Government Blunders its way into Possible Judicial Review

neck-braceThe government could be facing a judicial review over a recent set of blunders with reform proposals. The government has been criticised for a number of missteps in recent personal injury reform proposals, some of which have led to the possibility of review.

The government recently unveiled a whole raft of proposals for consultation, which could see significant change to the personal injury sector. Primarily, these would target whiplash claims following traffic accidents, but some of the key measures proposed would also apply to other areas of personal injury law such as workplace accident claims. The proposals are quite varied in their nature, but are largely aimed at curbing what the government perceives to be an excessive claim numbers.

The most prominent blunder that has been revealed is the use of outdated figures in the creation of the consultation document and the setting of proposed levels of financial compensation for minor injuries. The data used for this aspect of the document makes use of old judicial guidelines and therefore fails to to account for an increase made in the Autumn of last year.

The September 2015 revision which the paper overlooks saw a 3.4% increase in financial figures to account for inflation. Perhaps more significant, however, is the fact that there was a much more significant increase in those figures relating to the lowest band of claims for injuries to soft tissue. This group of injuries saw an increase of 20%.

Kerry Underwood, a solicitor, blogger and contributor to a number of major legal publications, suggests that the increase to the lowest soft tissue injury band represents a problem that goes beyond the significant size of the change itself. The kind of injuries that fall into this band, she points out, “are precisely those now under attack by the MoJ as disproportionately high. So the figures that the MoJ think are too high, were thought too low by the top judicial and other experts.”

These blunders, she says, make the consultation paper “misleading and now open to judicial review.”

Separately, the government as a whole has also attracted criticism for its left hand apparently not knowing what its right is doing. Much was made of the proposed reforms to curb whiplash claims being designed to result in a reduction in insurance premiums, said to equate to £40 a year for the average motorist. Law-abiding motorists bearing the cost of excessive, frivolous, or fake injury claims was stated as a justification for the need to introduce such reforms, and it was said that insurers had already promised to pass on their savings. However, within days of the Ministry of Justice beginning consultations, the Autumn statement saw the Treasury an increase to insurance premium tax, which many took to be a measure running counter to personal injury reforms and likely to soften or eliminate the promised reduction in premiums.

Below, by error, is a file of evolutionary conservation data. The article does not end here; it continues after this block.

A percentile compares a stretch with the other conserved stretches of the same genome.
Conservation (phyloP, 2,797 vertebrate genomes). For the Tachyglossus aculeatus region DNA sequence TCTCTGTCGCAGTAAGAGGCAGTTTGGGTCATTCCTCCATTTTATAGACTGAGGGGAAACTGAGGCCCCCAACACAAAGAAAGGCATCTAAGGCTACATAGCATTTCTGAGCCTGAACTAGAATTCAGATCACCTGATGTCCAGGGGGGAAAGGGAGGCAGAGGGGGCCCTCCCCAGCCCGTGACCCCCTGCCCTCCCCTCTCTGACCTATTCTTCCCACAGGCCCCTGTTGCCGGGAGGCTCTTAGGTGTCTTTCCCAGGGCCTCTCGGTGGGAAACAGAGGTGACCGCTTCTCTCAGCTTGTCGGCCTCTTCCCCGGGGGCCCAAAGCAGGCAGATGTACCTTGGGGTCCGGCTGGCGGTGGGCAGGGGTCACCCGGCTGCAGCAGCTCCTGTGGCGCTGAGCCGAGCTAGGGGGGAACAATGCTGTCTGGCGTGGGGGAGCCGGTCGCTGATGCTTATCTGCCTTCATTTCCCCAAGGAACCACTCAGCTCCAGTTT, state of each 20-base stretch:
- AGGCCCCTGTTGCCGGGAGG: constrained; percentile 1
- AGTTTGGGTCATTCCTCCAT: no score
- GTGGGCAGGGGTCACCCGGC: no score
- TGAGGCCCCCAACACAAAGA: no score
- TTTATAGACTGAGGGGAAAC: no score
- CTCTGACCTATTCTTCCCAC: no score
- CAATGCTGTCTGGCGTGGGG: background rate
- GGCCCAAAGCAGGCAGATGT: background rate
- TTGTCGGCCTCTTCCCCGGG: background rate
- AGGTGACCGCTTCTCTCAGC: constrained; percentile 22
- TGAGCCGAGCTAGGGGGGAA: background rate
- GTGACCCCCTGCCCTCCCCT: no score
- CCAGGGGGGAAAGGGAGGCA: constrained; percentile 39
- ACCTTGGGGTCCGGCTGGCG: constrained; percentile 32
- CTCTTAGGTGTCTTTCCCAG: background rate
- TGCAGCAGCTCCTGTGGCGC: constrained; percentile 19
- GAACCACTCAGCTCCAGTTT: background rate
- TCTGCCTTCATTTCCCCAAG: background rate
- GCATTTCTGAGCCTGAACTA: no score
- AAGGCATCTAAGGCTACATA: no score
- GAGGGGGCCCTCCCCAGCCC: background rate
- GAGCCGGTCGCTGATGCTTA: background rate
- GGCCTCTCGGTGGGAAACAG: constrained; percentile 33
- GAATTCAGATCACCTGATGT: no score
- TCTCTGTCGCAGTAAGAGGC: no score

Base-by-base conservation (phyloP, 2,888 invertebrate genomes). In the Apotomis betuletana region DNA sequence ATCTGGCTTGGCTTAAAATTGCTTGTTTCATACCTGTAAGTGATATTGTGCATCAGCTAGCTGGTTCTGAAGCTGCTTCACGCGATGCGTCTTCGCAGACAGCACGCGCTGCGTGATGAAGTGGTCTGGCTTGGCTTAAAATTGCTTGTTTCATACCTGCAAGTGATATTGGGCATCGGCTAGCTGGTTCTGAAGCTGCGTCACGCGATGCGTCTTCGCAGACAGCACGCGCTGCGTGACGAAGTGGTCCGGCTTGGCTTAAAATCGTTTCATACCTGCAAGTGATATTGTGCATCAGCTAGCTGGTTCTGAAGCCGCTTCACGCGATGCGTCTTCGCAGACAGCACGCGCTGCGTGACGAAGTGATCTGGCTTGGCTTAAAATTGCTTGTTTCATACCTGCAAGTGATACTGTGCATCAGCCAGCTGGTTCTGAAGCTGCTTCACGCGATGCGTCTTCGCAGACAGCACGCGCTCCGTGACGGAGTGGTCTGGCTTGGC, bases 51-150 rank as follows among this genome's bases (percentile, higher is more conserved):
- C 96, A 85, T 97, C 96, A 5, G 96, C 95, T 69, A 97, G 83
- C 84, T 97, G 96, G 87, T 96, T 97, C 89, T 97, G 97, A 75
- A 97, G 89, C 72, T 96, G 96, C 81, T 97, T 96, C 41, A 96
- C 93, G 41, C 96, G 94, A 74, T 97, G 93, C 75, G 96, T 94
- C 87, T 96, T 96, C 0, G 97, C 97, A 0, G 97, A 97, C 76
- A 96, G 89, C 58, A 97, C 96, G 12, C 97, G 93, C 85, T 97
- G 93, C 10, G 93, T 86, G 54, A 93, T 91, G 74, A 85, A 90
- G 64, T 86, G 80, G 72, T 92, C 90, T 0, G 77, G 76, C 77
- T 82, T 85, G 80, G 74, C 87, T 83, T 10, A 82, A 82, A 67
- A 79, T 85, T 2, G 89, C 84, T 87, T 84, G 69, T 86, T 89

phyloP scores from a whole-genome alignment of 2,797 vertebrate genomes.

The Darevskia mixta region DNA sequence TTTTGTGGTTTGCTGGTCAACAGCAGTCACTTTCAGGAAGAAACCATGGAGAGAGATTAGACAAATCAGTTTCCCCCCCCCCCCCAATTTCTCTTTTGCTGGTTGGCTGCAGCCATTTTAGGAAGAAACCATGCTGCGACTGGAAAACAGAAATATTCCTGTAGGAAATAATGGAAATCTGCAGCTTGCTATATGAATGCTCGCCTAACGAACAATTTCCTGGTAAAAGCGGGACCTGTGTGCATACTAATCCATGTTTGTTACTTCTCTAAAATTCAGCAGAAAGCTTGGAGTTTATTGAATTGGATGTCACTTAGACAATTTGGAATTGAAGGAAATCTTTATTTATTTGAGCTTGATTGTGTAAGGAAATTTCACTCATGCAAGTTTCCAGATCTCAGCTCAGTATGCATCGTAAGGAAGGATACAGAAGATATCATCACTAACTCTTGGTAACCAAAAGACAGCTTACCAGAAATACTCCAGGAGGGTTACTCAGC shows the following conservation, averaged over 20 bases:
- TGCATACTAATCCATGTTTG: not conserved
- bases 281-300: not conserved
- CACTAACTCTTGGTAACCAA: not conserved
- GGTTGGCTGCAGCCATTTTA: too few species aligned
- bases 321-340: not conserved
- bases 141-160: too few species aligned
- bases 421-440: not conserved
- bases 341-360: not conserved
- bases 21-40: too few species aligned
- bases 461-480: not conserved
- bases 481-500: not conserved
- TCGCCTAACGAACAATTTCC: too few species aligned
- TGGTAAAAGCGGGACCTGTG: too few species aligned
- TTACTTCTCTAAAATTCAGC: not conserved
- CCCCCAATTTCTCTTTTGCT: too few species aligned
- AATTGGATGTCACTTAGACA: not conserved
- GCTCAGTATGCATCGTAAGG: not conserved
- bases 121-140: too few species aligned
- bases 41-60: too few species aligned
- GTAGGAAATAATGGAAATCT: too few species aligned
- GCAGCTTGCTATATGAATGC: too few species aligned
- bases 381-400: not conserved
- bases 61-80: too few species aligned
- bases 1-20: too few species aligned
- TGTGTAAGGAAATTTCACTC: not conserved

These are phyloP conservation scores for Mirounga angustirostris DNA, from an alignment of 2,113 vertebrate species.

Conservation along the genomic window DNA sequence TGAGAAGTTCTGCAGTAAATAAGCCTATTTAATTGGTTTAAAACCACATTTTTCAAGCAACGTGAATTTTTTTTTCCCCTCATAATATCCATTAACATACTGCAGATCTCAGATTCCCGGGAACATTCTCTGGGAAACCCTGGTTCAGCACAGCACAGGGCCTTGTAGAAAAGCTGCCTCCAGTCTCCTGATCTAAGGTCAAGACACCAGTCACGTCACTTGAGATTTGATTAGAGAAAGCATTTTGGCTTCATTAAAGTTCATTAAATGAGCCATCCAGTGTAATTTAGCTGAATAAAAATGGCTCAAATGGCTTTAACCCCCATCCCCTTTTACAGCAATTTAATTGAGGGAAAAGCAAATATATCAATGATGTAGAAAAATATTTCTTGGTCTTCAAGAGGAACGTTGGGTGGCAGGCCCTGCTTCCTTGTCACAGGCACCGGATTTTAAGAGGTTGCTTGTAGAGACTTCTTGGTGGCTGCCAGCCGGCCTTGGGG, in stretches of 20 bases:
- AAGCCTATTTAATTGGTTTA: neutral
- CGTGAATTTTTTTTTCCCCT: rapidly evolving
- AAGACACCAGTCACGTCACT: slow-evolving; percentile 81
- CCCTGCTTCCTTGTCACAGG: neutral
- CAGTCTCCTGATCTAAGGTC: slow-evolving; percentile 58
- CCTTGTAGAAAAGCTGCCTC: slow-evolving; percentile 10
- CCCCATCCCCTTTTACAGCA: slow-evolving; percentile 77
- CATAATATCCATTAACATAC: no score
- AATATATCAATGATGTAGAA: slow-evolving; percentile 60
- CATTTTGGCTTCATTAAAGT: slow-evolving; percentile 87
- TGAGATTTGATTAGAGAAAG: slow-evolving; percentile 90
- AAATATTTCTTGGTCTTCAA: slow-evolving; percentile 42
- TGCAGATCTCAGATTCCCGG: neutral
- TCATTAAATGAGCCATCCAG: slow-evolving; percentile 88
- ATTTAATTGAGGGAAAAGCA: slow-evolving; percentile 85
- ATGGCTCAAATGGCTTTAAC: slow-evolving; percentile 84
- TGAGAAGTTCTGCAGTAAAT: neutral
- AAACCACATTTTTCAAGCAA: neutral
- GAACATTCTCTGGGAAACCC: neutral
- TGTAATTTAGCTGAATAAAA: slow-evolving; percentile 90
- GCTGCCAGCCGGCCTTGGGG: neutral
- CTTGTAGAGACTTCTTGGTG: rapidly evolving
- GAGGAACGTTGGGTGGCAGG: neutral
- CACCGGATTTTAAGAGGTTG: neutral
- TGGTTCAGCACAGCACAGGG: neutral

Blunders Land Police with £20,000 Compensation Payout

20,000 seems to be something of a magic number for that section of the police force which couldn’t quite be described as its “best and brightest.” A few months ago, 20,000 crime records were lost to a blunder in the IT department. Now, £20,000 have been lost in a compensation payout to a rape victim after their handling of her case was filled with blunders.

The victim in question suffered a great deal as a result of the police’s mishandling of her report. She was reportedly driven to self-harm and even attempted suicide as a result of this mistreatment by police on top of the trauma of the attack itself.

The police force in question was Hampshire Constabulary, and the victim has exercised her right to remain anonymous. She had been on a night out with a group of friends when the attack occurred, and a portion of the party had headed back to one of their homes. The victim was part of this group, and so was the attacker.

It was at this house that the attack took place, and the woman later appeared at the police station to report that she had been raped. If there was one bright side, it was that she was pretty sure the attacker had left forensic evidence on her T-shirt which should make it much easier to link him to the assault and bring him to justice. She promptly told this to police.

This was when the blunders began. The police didn’t bother to test for the forensic evidence on her T-shirt, despite the fact she had specifically told them about it. Neither did they rush to try and apprehend the culprit. Instead, they at first ignored the report and then later decided to arrest the victim. They told her she was lying, and threatened to charge her.

According to the mother of the victim, she “couldn’t cope.” Over the course of this ordeal, she twice attempted to end her own life. It was only months after the original report that the police finally tested her T-shirt thoroughly for the evidence that she had told them about, after the Crown Prosecution Service asked them to do so. The evidence was indeed present and the attacker was finally arrested and last year was jailed for five years.

Now, the police have issued an apologetic statement and agreed to pay the victim compensation of £20,000 for the ordeal they put her through in an out-of-court settlement. Hampshire Constabulary also investigated officers who were involved in the blunder-filled handling of her case. Three such officers have been allowed to resign or retire while the investigation was still ongoing – a move the victim’s mother harshly criticised.

While she said she was glad the officers in question had admitted their wrongdoing, she felt that “if you’re in the middle of an investigation and you’ve been named, they shouldn’t let you resign or retire, because you are answerable to that.”